Dreams in the Middle of the Day
“He said it was like seeing his own dreams in the middle of the day.” When 12-year-old Hugo (Asa Butterfield) remembers how his father (Jude Law) described going to the movies, Hugo shows the sorts of dreams he means: Chaplin and Keaton and Hal Roach, singular instances of brilliance now turned into grand collective memories. It helps too that Hugo introduces his new friend Isabelle (Chloë Grace Moretz) to these dreams in the most perfect way: as they sneak into a cinema in Paris in 1931, she worries they will “get into trouble.” He smiles and continues picking the lock: “That’s what makes it an adventure!”
Inside, the children catch a matinee show of Safety Last: the camera watches them watching, eyes wide and mouths agape, as Harold Lloyd dangles from a tower clock high above a city street. When the camera cuts to watch Hugo watching Isabelle, the magic of the moment is secured: this is a movie about falling in love—with movies. As such, it repeats the well known life story of director Martin Scorsese, once an asthmatic kid who saw his own dreams reflected on screens and who is now a tireless advocate of film preservation. It also celebrates the many, constantly changing technologies that make movies then and now possible, from hand-cranked cameras and tinted cels to 3D projections and digital chips. As much as Harold Lloyd thrills Hugo and Isabelle, this new adventure takes viewers deep inside the walls behind clock faces, so that time becomes both metaphor and experience, a means to illustrate inspiration and also make you feel inspired.
All this as the most remarkable moments in Hugo are drawn from the fantastic shorts made by Georges Méliès. In this movie, he’s played by Ben Kingsley, serving as a tragic figure (attempting to repress his own past) as well as Hugo’s nemesis-then-mentor and Isabelle’s grumpy grandfather. The films, like 1902’s A Trip to the Moon (Le Voyage dans la Lune) and The Impossible Voyage (Le voyage à travers l’impossible) (1904), last but a few minutes. But they open up the doors to a century’s worth of dreaming. When they are reframed and also recreated in Hugo, they remind you that movies are not so much determined by the machines used to make them, but turn most magical in the watching.
Again and again, Hugo watches—movies and the world around him. Orphaned when his father is killed in a fire at the museum where he works, the boy is carried off to the Gare Montparnasse by his drunken uncle (Ray Winstone). Here Hugo sets to work on maintain the clocks: each day he checks and adjusts their times, hiding inside the walls and peering out onto the bustle on the station floor. Travelers carry their suitcases or pause to sip coffee, an artist in a beret (Richard Griffiths) romances the café owner (Frances de la Tour), whose dachshund does its best to stave off the interloper. Men get their shoes shined and a live band plays pop tunes.
As he watches, Hugo is also potentially watched. Each day the station inspector, Gustav (Sacha Baron Cohen), and his Doberman pinscher, Maximilian, make rounds in search of abandoned children. Gustav makes no secret of his dastardly intentions: he means to lock them up in the dreadful cage he keeps in his dark office, before he sends them off to the orphanage, the same one where he spent his own wretched childhood, and now deems a molder of stoic determination: “You don’t need a family,” he asserts, prepared to inflict his own misery on everyone he can.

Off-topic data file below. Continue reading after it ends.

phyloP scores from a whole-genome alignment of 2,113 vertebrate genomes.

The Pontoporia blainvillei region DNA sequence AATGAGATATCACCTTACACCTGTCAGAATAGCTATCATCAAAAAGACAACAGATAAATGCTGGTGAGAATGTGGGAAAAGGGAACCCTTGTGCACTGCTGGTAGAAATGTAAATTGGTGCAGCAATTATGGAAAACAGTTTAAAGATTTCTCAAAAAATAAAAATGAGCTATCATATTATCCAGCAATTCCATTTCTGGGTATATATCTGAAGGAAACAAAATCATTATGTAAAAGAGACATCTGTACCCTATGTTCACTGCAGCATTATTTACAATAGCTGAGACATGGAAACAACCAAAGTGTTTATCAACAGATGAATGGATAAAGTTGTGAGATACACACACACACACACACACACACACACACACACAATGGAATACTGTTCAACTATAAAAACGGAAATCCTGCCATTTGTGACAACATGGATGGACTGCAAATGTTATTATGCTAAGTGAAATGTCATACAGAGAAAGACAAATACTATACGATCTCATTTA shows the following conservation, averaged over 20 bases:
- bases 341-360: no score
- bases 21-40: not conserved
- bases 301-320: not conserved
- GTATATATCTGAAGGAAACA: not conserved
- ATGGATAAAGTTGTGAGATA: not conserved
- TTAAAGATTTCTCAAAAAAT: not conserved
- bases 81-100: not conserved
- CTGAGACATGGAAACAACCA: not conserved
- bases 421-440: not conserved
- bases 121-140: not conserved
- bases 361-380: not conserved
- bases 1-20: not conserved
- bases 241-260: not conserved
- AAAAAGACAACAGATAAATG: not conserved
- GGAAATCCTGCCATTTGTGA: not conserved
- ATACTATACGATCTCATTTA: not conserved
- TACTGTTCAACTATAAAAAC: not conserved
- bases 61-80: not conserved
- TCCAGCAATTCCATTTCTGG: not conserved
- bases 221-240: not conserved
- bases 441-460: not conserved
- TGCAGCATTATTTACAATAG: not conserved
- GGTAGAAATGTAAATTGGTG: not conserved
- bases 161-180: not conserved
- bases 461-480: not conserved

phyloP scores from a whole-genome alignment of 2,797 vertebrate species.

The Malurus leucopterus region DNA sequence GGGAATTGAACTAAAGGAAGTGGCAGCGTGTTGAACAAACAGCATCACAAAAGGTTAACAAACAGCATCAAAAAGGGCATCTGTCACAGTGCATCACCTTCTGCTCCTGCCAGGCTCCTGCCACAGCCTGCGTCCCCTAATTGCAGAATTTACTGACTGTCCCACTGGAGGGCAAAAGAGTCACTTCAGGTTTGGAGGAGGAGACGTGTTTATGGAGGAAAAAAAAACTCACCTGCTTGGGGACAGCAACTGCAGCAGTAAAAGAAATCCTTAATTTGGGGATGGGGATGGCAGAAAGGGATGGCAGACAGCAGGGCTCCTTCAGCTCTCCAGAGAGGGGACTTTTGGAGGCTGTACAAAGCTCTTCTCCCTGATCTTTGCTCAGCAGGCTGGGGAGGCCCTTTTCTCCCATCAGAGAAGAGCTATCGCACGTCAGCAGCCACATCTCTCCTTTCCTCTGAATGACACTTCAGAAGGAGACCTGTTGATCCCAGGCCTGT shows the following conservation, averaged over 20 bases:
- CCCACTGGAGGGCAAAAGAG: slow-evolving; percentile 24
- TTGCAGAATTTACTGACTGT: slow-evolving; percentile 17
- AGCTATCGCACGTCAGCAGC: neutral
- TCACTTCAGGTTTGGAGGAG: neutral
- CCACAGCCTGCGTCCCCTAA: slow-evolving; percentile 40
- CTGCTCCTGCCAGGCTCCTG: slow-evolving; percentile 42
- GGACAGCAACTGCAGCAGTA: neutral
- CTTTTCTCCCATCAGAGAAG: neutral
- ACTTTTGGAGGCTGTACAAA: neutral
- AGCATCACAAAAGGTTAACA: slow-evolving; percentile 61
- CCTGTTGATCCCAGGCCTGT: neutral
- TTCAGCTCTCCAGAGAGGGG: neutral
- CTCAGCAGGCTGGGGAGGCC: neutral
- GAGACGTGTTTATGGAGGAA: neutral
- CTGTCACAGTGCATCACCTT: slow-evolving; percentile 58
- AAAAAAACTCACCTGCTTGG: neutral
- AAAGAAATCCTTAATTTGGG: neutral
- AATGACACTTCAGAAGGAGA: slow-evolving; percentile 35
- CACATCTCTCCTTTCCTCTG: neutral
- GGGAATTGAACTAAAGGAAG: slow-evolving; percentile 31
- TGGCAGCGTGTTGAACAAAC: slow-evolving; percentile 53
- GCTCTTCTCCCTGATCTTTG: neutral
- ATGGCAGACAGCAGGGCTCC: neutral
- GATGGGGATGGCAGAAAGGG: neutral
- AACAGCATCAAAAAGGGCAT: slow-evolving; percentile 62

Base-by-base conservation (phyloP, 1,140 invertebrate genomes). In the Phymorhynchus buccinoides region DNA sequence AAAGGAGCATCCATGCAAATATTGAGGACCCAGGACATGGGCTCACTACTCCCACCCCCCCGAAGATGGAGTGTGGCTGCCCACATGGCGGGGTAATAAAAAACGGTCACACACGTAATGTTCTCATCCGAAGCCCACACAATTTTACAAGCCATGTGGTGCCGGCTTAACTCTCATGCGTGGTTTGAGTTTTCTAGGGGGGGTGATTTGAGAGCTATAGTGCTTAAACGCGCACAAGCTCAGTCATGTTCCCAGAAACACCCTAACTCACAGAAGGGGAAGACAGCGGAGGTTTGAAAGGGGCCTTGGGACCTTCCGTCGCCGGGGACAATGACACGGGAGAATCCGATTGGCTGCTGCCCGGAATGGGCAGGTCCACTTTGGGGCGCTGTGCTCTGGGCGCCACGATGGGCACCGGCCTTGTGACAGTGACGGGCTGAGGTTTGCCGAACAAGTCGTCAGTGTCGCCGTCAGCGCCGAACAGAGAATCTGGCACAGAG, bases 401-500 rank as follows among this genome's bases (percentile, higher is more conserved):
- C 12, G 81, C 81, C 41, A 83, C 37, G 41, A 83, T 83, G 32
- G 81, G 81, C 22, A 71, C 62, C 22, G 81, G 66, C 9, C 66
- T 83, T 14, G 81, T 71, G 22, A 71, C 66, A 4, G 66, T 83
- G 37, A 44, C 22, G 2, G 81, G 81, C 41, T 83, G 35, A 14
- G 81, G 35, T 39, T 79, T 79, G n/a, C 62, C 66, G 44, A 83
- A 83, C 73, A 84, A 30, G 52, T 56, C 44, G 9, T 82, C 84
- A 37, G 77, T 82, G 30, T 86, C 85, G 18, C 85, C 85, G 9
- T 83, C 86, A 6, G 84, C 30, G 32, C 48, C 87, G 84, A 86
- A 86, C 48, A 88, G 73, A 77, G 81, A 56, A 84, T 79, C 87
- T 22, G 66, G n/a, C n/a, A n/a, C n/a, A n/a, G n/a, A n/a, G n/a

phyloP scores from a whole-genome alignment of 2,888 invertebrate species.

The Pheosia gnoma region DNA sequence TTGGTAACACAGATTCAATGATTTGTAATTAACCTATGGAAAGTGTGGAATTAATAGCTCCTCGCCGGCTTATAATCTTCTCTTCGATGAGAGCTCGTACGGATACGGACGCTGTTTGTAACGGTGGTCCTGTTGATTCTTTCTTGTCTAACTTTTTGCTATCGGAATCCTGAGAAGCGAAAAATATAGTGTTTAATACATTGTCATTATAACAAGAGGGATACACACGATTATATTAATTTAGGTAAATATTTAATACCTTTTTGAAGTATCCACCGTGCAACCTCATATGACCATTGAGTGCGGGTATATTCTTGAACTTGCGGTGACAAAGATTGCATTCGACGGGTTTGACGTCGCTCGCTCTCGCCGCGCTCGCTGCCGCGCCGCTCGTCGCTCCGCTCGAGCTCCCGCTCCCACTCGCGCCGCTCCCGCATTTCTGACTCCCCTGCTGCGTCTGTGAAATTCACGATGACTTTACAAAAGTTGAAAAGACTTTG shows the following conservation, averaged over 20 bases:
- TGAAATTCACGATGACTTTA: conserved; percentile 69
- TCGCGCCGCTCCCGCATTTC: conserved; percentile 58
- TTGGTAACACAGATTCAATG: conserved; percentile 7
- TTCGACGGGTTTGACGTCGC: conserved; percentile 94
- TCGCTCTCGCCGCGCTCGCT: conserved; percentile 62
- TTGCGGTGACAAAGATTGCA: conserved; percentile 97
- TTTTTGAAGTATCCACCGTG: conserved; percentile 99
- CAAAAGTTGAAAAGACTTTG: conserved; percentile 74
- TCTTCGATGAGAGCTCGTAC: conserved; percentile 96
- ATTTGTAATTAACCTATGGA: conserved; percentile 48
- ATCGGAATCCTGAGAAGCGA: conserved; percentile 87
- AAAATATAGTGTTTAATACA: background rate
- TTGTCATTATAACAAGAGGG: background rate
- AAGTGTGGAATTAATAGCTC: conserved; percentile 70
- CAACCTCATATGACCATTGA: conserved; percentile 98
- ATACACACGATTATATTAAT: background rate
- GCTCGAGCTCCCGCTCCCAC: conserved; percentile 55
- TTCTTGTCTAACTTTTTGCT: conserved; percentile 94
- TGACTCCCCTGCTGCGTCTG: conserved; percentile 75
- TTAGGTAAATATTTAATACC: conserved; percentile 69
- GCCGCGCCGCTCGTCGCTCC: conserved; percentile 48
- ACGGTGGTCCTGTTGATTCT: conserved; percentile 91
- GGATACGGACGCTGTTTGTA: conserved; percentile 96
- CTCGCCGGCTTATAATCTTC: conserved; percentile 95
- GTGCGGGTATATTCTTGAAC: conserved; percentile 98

Of course, the movie argues otherwise, and means to teach Gustav a lesson as well. This lesson will be embodied by Hugo and also by the fetching flower girl, Lisette (Emily Mortimer), who appreciates that the inspector’s squeaking leg brace is the result of a war wound: she lost her brother in the same war, World War I, the very globally affecting cataclysm that, in this film’s fiction, brought an end to Méliès’ dream factory as well: as he tells it, the studio where he and his wife and muse Jeanne (Helen McCrory) used to work (and “have a lot of fun”) became unsustainable as soldiers returned from the front having seen “too much of reality” and thus unwilling to spend their precious time on movies—however transporting or transformative these might have been.
Such transformation is made more literal in another of the film’s metaphors. As Hugo hangs onto memories of his dad (no mother in sight, even in flashbacks), he keeps the automaton his father once loved, a half-sized mechanical man posed to sit at a desk. When it’s fixed, the automaton will be able to write. Hugo hopes it will write something just for him, perhaps a secret message from his father. As the camera takes Hugo’s view, watching the automaton from across the small room they share inside the station walls, its eyes are dark and glassy, perhaps reflecting the boy’s desires, but also showing no emotion, eyes that cannot watch, and cannot share in the magic of the movies.
Hugo uses the automaton as a device: it was repaired by Hugo’s dad, but only after it was built by Méliès, and so the boy becomes the conduit for passing along this gear-and-spring-driven incarnation of inspiration. The automaton represents the filmmaker’s brilliance, realized more fully and for a broader audience in his movies. As Hugo turns at last to a full-on consecration of Méliès’ work—he stands on a stage and introduces a series of his films, recovered, says an enthusiastic film historian and preservationist (another sort of hero here, played by Michael Stuhlbarg), out of “vaults, private collections, basements, and catacombs.”
The camera here again cuts from the faces of rapt audience members to the enchantments on screen. As much as Hugo is being touted as Scorsese’s foray into 3D, the early images, flat, awkward, and strangely beautiful, are its most memorable.